Can a divided America survive?

Can a divided America survive?
Immigrants' naturalization ceremony, 2005. (Image: Joseph Sohm, Shutterstock)

Red America and Blue America are spiraling into divisions approaching those of 1860, or of the nihilistic hippie/straight divide of 1968.

Currently, some 27 percent of all Californians were not born in the United States. More than 40 million foreign-born immigrants currently live in the U.S. — the highest number in the nation’s history.

Yet widely unchecked immigration comes at a time when the country has lost confidence in its prior successful adherence to melting-pot assimilation and integration. The ultimate result is a fragmenting of society into tribal cliques that vie for power, careers, and influence on the basis of ethnic solidarity rather than shared Americanness.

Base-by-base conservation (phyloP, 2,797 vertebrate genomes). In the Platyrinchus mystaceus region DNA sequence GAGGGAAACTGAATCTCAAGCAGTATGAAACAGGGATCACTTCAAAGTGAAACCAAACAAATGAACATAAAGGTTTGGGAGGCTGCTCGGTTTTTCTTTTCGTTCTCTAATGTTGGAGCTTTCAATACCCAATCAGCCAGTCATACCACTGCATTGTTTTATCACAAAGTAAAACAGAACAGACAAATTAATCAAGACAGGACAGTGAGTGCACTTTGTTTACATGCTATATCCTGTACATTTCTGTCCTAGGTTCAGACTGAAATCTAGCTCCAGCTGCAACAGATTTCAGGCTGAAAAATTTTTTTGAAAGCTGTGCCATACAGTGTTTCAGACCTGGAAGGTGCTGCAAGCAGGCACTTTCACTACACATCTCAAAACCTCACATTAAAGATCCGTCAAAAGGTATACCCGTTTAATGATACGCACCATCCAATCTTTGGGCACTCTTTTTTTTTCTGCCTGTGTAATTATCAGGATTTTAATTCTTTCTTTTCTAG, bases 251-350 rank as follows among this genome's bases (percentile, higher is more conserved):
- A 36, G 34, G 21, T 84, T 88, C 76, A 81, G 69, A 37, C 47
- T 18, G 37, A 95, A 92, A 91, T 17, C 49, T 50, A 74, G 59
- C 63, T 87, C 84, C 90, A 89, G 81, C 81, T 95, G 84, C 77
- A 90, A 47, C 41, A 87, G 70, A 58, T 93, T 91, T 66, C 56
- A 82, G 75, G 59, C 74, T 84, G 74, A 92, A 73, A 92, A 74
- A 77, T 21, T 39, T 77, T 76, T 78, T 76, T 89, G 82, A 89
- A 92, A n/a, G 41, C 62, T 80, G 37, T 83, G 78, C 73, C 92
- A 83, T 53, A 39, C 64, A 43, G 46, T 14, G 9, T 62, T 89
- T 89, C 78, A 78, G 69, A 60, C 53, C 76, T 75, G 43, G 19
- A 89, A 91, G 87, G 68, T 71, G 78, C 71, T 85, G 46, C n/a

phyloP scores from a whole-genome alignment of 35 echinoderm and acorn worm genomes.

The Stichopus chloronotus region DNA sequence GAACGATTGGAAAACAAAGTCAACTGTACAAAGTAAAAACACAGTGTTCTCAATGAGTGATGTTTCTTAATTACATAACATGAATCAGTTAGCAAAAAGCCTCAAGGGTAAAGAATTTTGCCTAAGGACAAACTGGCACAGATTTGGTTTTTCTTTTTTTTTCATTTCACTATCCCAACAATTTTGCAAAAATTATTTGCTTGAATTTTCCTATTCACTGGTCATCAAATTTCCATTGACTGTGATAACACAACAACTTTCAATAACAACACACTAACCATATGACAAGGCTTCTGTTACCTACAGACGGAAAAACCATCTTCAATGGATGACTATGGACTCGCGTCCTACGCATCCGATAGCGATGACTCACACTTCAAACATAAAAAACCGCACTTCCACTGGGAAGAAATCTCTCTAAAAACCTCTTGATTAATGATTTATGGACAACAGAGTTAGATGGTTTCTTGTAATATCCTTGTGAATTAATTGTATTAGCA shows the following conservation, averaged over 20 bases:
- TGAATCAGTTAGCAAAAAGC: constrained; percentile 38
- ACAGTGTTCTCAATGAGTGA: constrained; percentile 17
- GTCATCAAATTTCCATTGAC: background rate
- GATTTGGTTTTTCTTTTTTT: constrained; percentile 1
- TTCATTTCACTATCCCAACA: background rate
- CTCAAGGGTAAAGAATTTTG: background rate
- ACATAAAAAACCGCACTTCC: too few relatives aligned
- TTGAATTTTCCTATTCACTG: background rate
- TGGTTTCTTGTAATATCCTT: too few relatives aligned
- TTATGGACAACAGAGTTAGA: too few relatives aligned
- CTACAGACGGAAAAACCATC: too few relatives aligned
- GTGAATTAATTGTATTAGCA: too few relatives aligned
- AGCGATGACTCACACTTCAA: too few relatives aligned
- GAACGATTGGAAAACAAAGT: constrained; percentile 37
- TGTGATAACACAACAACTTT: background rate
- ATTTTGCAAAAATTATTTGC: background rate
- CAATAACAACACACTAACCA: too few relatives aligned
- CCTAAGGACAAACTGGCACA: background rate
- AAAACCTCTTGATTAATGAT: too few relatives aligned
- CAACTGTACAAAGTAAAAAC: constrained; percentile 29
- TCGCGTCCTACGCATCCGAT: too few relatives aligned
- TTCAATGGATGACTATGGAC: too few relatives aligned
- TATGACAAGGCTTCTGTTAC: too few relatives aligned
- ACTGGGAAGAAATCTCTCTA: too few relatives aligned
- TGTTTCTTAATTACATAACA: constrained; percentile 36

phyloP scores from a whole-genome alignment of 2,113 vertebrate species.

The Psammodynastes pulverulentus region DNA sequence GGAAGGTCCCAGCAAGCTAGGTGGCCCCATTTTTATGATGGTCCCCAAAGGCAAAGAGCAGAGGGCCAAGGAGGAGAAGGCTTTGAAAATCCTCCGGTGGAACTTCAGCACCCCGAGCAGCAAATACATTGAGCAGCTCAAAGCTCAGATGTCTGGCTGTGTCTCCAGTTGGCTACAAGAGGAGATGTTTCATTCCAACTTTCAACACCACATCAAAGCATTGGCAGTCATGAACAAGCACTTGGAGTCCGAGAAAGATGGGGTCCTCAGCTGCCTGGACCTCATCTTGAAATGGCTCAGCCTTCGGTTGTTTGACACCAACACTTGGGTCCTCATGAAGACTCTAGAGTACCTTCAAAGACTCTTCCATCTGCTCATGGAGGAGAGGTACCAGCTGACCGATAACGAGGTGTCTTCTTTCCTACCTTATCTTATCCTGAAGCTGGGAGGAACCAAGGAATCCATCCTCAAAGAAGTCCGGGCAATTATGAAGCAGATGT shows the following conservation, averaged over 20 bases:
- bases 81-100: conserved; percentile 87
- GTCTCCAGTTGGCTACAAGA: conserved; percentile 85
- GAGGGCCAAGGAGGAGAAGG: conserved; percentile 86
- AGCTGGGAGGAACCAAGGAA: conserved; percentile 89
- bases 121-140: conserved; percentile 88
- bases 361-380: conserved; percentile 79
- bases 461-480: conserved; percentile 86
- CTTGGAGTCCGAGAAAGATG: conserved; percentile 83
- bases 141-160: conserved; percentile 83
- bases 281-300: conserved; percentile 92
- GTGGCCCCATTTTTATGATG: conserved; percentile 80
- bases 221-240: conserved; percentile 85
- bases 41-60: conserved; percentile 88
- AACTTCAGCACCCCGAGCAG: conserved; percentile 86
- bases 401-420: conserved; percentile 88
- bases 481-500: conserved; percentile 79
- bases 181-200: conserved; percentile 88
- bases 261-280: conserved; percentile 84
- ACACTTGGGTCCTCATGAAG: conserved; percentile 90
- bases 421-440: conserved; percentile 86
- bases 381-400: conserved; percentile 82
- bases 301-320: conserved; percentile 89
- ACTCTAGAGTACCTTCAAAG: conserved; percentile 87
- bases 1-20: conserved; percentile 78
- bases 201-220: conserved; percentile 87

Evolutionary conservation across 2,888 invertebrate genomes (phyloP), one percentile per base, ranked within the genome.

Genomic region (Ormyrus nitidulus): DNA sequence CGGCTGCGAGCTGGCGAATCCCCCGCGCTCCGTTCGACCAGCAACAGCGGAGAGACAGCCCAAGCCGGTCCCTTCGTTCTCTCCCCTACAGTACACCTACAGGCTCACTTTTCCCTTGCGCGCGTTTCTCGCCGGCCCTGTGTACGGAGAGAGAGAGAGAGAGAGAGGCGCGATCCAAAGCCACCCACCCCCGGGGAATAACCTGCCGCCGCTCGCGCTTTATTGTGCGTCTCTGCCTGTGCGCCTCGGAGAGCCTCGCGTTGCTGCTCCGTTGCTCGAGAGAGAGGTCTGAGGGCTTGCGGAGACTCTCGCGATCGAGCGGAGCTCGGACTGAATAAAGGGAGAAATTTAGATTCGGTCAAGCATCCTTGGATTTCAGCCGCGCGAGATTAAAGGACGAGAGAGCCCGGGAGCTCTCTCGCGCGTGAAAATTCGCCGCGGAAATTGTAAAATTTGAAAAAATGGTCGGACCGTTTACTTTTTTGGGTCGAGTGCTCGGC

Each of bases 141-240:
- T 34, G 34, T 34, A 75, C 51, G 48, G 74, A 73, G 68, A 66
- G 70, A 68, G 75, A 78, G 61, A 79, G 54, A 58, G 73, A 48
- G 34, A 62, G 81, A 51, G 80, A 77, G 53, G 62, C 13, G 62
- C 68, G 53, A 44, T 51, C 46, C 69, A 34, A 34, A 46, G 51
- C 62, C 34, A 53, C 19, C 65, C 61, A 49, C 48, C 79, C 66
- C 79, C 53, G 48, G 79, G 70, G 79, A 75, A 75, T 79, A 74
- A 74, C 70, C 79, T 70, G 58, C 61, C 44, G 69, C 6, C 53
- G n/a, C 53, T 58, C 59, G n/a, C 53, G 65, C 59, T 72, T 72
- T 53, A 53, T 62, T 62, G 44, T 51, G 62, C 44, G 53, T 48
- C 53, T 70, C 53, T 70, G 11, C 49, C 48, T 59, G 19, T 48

History is not very kind to multicultural chaos — as opposed to a multiracial society united by a single national culture. The fates of Rwanda, Iraq, and the former Yugoslavia should remind us of our present disastrous trajectory.

Either the United States will return to a shared single language and allegiance to a common and singular culture, or it will eventually descend into clannish violence.

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